Setting Up Your Child’s Device? Avoid THESE Mistakes at All Costs.
Before taking the plunge, consider these practical matters and safety concerns.
A majority of kids have their own phone by the time they are 131. Maybe you are a parent considering whether the time is right to buy a phone for your child. Or maybe you recently purchased a phone or handed one down to your son or daughter.
In either case, the boundaries that you set in the beginning set the stage for your child’s screen usage in the future. While a balanced conversation about expectations, limits, and dangers regarding screen-use will go a long way, avoiding a few common mistakes when setting up the phone will also help.
Here are common mistakes to avoid as your child goes digital.
Pro Tip: For solutions on shielding your children from online danger, take a look at our comprehensive Parents’ Guide to Protecting Their Kids Online. It covers everything from cyberbullying to online shopping to streaming games and music.
Mistake No. 1: Handing over the smartphone before establishing that you are the owner and they are the borrower
If you have decided that your child is mature enough to carry their own smartphone, gift it to them with glee, but first, establish some ground rules. This begins with a conversation about what the phone costs each month and reminding them that you are the one paying for it. In other words, they may be using this phone, but you still own it and can make decisions about its use.
It is also important to emphasize your love and concern: as a parent you need to ensure your child’s safety in regards to device use. This means that you will be monitoring their use and the time spent on it.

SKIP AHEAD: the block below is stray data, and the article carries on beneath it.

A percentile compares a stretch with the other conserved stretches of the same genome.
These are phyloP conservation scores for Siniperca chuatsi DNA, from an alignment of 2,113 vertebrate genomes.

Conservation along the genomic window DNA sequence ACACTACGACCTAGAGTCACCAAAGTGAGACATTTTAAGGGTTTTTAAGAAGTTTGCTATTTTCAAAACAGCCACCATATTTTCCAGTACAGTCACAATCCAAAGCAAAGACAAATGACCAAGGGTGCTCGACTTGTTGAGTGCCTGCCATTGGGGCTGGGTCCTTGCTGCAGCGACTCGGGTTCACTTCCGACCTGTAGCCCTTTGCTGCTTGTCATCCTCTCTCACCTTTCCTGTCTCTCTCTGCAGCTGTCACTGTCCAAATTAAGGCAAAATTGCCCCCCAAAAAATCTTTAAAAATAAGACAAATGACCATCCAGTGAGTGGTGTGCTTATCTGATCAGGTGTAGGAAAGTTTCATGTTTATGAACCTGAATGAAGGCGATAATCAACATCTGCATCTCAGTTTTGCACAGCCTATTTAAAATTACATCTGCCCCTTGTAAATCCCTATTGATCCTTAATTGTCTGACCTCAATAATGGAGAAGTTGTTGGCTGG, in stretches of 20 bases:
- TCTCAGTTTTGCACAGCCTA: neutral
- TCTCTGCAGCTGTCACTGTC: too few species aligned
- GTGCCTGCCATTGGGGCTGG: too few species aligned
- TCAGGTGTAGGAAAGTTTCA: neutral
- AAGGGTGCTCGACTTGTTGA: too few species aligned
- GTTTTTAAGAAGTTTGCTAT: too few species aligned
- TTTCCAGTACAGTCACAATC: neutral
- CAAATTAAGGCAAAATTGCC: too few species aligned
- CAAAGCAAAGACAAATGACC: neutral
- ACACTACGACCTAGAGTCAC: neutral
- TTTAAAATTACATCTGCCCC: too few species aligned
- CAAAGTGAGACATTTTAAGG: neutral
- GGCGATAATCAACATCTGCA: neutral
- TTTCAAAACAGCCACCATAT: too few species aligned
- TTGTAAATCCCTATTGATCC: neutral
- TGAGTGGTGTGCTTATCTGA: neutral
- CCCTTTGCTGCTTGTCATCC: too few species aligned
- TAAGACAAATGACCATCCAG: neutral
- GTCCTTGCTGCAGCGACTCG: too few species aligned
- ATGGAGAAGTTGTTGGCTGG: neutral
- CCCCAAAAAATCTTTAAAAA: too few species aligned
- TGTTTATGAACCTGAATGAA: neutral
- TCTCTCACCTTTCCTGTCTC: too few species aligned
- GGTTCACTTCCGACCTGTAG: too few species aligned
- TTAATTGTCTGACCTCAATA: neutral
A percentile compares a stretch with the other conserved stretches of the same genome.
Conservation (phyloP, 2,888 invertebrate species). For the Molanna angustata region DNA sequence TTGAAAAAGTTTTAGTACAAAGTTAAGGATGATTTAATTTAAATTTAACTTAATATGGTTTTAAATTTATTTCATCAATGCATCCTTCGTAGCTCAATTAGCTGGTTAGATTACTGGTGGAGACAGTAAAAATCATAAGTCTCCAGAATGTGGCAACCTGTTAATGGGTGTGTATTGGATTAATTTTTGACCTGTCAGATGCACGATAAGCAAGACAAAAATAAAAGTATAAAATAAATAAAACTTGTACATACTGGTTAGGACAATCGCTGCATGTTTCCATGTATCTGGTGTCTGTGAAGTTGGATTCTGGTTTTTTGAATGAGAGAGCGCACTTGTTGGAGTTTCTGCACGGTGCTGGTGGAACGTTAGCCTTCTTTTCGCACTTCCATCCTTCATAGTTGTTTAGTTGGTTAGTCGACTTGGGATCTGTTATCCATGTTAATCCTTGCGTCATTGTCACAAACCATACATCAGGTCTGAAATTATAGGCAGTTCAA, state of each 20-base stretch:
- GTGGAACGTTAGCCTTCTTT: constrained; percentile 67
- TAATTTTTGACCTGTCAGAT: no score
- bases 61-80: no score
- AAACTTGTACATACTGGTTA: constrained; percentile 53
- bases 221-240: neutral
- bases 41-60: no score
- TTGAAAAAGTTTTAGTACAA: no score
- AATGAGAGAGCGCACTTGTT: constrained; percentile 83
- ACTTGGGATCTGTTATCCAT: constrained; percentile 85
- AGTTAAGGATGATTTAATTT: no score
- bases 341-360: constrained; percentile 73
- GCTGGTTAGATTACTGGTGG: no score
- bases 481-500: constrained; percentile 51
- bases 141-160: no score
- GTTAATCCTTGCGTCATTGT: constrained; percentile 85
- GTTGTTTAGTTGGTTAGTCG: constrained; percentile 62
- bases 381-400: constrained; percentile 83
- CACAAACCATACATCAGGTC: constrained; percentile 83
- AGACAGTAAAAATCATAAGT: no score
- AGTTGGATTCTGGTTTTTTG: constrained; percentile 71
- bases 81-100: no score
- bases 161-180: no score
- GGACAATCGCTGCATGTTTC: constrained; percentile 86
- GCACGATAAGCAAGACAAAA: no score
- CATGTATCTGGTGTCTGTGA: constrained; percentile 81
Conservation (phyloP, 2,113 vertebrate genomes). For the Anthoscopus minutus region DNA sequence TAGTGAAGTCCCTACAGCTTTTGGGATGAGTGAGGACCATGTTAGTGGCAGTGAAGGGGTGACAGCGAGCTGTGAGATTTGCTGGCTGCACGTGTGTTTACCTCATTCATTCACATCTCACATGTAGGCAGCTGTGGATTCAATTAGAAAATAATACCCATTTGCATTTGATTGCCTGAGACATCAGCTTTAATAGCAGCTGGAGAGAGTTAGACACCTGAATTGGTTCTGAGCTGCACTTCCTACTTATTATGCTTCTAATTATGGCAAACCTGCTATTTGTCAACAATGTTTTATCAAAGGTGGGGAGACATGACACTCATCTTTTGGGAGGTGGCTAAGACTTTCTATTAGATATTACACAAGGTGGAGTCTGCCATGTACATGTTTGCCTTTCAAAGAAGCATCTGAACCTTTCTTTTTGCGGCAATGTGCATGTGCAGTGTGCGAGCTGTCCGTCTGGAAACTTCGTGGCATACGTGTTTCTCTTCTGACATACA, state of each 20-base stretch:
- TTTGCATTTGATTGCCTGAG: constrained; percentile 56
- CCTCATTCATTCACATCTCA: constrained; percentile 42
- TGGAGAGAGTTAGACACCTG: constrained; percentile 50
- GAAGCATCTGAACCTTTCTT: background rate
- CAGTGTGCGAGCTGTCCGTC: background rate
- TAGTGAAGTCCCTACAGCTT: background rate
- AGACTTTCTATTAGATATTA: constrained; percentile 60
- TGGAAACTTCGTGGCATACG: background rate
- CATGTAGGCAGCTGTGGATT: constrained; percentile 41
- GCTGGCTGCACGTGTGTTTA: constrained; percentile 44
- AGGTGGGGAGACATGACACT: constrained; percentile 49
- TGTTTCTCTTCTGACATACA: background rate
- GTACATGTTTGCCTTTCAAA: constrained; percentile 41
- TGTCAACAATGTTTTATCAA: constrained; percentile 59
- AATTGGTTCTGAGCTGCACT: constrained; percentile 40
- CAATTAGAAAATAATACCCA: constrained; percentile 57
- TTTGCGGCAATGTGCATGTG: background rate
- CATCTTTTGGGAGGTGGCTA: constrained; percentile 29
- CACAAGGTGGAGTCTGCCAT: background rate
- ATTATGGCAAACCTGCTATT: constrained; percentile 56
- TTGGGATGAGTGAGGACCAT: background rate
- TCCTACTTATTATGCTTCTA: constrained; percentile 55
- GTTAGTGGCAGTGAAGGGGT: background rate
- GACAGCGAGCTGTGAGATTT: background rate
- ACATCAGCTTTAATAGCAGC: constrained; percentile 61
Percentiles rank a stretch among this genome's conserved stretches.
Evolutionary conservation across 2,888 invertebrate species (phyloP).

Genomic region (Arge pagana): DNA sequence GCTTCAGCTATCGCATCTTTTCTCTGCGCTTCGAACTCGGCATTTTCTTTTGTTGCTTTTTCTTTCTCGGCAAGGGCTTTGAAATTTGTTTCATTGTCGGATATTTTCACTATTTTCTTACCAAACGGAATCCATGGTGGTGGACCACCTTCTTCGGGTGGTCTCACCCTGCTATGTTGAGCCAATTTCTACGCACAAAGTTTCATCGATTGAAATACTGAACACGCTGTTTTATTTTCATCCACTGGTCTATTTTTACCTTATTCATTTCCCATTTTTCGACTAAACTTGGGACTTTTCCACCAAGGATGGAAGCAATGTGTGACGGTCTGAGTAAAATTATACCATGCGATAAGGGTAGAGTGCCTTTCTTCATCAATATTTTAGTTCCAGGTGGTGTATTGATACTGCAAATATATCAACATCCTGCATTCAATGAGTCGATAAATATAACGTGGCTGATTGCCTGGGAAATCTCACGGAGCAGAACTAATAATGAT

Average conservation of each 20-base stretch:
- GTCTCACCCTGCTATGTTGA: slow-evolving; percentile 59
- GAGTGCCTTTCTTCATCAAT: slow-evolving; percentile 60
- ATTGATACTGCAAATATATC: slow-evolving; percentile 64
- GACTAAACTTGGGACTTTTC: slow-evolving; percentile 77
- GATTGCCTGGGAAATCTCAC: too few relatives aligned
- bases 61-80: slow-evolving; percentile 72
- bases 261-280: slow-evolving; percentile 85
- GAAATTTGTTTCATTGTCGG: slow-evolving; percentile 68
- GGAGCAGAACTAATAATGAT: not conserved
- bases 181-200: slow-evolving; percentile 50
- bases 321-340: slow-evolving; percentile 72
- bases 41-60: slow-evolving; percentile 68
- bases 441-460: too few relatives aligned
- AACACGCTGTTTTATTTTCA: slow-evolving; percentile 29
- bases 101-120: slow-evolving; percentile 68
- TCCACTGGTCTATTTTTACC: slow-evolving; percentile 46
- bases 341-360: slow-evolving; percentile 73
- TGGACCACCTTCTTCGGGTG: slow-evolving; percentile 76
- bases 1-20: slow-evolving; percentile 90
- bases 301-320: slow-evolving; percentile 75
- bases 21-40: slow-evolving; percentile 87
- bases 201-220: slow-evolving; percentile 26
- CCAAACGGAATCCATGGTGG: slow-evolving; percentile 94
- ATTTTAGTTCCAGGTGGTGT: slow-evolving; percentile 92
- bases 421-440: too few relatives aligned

Mistake No. 2: Sharing one account or passcode
With your child’s first phone, you will need to begin by setting up an account if they don’t already have one. It might be tempting to just share your Google account or Apple ID with the mistaken belief that it will give you more control. However, there are other ways to put controls in place, which we will share later in the article.
Other parents sometimes use the same ID for convenience, but taking the time to set up your child’s own account will save you a lot of hassle. For example, if you share an Apple ID, you will end up receiving your child’s texts and they will be receiving yours. Imagine a business meeting during which your phone pings continuously with texts from your daughters’ friends discussing who got what on their algebra test. Even worse, your daughter will have access to your texts and photos.
Passcodes to unlock a smartphone should also be individual. Set up a passcode with your child present, ensuring that they are picking a strong code but one that is also easy to remember. Then, add it to your password manager or write it down and put it in a safe place where you can easily access it. For his protection, remind them not to share it, and be clear from the beginning that the passcode is not to be changed.
If you are worried about either of you forgetting the passcode, you can also set up Face ID with one alternate or Touch ID with up to five additional fingerprints.
Did You Know: A password manager safely stores all of your passwords so that you don’t need to remember all of them — you just need to remember the master password. It is easy to use and eliminates the need to use the same password for multiple accounts, which is an unsafe practice.
Mistake No. 3: Forgetting to buy a phone case or screen protector
This might seem trivial, but two in five smartphone owners have lost, damaged or had their mobile phone stolen, according to one survey. (The numbers are probably even higher with kids!) Of those who have damaged their phones, 37 percent have scratched the screen, 29 percent have spilled a drink on it, 29 percent have dropped it down a flight of stairs, and 20 percent have dropped it in the toilet2.
Granted, a phone case or screen protector probably won’t protect a phone dropped in the toilet, but it can protect against a scratched screen. And a well-made phone case will absorb the impact from a dropped phone when Junior is climbing a tree, riding his bike, or playing ball. In some situations, a rubber case might also prevent him from dropping it in the first place.